Fear of childbirth in nulliparous and multiparous women in Australia
Although maternity care in developed countries is safe, fear of childbirth is a common problem. There is limited research in this area on nulliparous and multiparous women. The aim of this study was to compare fear of childbirth, its risk factors and birth outcomes between Australian nulliparous and multiparous women.
In this prospective cohort study, 141 nulliparous women and 212 multiparous women were recruited from antenatal clinics. Data were collected using standardised questionnaires and analysed.
A third of nulliparous (33%) and multiparous women (31%) feared childbirth. Nulliparous women with high–severe fear were more likely to have a lower family income, attend antenatal education classes, undergo assisted conception and report higher levels of depression, anxiety and stress. They also had greater odds of prelabour cervical ripening, oxytocin for induction or augmentation of labour, instrumental birth, episiotomy and greater volume of blood loss during birth than multiparous women.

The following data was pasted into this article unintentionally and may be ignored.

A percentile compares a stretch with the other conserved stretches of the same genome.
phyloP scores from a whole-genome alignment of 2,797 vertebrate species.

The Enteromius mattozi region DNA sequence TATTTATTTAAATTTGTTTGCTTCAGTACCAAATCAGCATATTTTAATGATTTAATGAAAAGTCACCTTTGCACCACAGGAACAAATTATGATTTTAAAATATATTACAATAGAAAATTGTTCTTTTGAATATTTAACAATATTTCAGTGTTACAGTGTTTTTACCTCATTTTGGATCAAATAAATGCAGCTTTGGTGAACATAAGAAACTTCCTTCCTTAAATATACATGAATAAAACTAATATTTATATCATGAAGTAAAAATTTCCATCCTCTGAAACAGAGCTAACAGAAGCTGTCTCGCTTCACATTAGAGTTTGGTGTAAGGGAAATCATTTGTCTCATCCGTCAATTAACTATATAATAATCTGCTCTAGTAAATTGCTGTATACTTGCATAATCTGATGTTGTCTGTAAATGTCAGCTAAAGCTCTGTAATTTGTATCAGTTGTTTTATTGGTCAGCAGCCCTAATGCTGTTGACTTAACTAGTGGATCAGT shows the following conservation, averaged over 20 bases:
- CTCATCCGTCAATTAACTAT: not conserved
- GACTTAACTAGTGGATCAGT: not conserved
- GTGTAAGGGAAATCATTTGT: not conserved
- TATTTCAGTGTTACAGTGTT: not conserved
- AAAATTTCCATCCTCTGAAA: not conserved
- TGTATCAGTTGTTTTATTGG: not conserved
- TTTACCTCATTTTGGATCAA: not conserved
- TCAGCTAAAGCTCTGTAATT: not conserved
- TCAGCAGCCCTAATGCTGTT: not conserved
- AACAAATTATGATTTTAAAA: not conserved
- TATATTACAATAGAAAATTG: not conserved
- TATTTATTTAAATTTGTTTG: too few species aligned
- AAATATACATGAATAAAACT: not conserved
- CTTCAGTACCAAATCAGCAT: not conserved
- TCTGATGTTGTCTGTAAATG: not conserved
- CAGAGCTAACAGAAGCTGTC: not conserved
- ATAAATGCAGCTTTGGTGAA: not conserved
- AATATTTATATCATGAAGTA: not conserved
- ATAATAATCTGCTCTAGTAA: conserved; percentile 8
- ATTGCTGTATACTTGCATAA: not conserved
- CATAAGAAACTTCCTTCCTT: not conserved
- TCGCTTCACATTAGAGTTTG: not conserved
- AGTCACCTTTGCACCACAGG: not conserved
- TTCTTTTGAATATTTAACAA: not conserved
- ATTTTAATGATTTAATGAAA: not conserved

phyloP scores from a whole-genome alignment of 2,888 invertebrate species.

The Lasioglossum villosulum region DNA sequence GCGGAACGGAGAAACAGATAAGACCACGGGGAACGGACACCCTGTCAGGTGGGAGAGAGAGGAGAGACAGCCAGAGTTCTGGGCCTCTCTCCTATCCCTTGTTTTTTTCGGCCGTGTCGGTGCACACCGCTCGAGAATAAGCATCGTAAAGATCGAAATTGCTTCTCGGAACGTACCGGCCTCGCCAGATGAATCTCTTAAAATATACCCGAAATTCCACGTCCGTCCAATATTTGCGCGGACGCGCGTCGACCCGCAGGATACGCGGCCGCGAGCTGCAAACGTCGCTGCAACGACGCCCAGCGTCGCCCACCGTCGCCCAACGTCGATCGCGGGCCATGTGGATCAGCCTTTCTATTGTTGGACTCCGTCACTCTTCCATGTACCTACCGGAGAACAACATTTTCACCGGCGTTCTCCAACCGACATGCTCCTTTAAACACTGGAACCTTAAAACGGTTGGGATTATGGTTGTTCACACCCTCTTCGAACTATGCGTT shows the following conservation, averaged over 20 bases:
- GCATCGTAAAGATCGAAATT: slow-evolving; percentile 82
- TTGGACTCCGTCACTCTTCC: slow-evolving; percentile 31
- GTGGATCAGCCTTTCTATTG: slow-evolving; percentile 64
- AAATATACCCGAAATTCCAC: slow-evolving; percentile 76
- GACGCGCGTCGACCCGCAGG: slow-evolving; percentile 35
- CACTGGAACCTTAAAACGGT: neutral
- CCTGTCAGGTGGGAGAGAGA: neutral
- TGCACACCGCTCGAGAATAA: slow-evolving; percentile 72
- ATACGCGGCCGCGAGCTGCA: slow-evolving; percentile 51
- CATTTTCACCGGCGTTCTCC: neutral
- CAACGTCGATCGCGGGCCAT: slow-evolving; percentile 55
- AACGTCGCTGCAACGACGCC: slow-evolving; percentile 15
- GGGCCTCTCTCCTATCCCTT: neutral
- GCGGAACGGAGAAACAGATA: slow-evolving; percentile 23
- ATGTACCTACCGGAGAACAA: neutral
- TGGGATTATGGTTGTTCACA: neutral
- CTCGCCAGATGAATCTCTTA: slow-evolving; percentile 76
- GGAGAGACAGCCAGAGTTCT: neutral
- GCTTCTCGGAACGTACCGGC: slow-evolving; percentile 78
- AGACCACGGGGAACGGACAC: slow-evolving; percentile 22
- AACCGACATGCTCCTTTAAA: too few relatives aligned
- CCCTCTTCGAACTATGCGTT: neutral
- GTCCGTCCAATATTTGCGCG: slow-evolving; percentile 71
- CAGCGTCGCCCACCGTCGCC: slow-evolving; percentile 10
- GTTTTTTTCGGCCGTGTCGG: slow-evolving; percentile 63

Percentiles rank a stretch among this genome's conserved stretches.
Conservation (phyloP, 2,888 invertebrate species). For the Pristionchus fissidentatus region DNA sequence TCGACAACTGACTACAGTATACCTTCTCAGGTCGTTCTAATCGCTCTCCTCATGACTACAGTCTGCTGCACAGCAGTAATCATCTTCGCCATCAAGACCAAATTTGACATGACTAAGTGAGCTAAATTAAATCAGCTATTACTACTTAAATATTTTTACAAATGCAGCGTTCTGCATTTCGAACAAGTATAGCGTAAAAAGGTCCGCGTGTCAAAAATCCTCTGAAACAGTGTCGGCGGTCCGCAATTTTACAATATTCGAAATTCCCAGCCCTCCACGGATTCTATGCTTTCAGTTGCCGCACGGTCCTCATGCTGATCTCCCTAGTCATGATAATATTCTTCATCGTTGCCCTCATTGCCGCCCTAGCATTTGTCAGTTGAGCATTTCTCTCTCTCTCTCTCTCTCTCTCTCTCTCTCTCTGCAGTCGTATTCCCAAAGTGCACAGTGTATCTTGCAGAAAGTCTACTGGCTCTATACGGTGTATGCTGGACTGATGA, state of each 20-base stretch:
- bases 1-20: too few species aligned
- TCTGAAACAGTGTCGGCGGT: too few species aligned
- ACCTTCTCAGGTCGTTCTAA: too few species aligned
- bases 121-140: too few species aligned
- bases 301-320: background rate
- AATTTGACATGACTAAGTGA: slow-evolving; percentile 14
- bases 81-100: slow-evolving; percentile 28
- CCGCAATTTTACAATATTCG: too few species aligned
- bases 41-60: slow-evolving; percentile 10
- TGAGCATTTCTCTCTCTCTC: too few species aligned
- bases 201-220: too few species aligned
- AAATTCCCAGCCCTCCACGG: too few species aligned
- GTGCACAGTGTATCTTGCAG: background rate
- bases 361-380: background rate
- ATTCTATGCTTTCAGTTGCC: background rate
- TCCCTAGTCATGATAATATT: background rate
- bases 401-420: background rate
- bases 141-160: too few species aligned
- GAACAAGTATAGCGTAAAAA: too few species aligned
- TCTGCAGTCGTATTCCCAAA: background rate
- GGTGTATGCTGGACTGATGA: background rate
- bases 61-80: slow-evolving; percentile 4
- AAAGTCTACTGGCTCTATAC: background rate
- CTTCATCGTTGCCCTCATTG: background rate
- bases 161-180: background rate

To empower and support women with fear of childbirth, their unique needs must be recognised. A assistance in coping with fear and anxiety must be made available to contribute to a positive pregnancy experience and birth outcome.
Pregnancy and birth are described as a transition phase or existential threshold that childbearing women must cross. Childbirth is an experience with multifaceted dimensions and is unique for each woman, as well as being strongly influenced by her psychosocial context. Women's expectations and experiences of pregnancy and birth are both positive and negative in nature, involving feelings of joy and faith but also worries, anxiety and fears (Dencker et al, 2019).
Although maternity care in high-income countries is safe, fear of childbirth is a common problem affecting the health and wellbeing of women before, during and after pregnancy. Fear of childbirth can result in consequences for women's relationships with their baby, partner and family, and often leads to a higher rate of childbirth interventions and requests for caesarean section by women striving for control in an exposed situation (Nilsson et al, 2018). Fear of childbirth has also been shown to be associated with emergency caesarean section, increased risk of dystocia, protracted labour, preterm birth, low birth weight, unsuccessful breastfeeding, extended postnatal hospital stay and a negative childbirth experience (Waldenström et al, 2006; Laursen et al, 2009).
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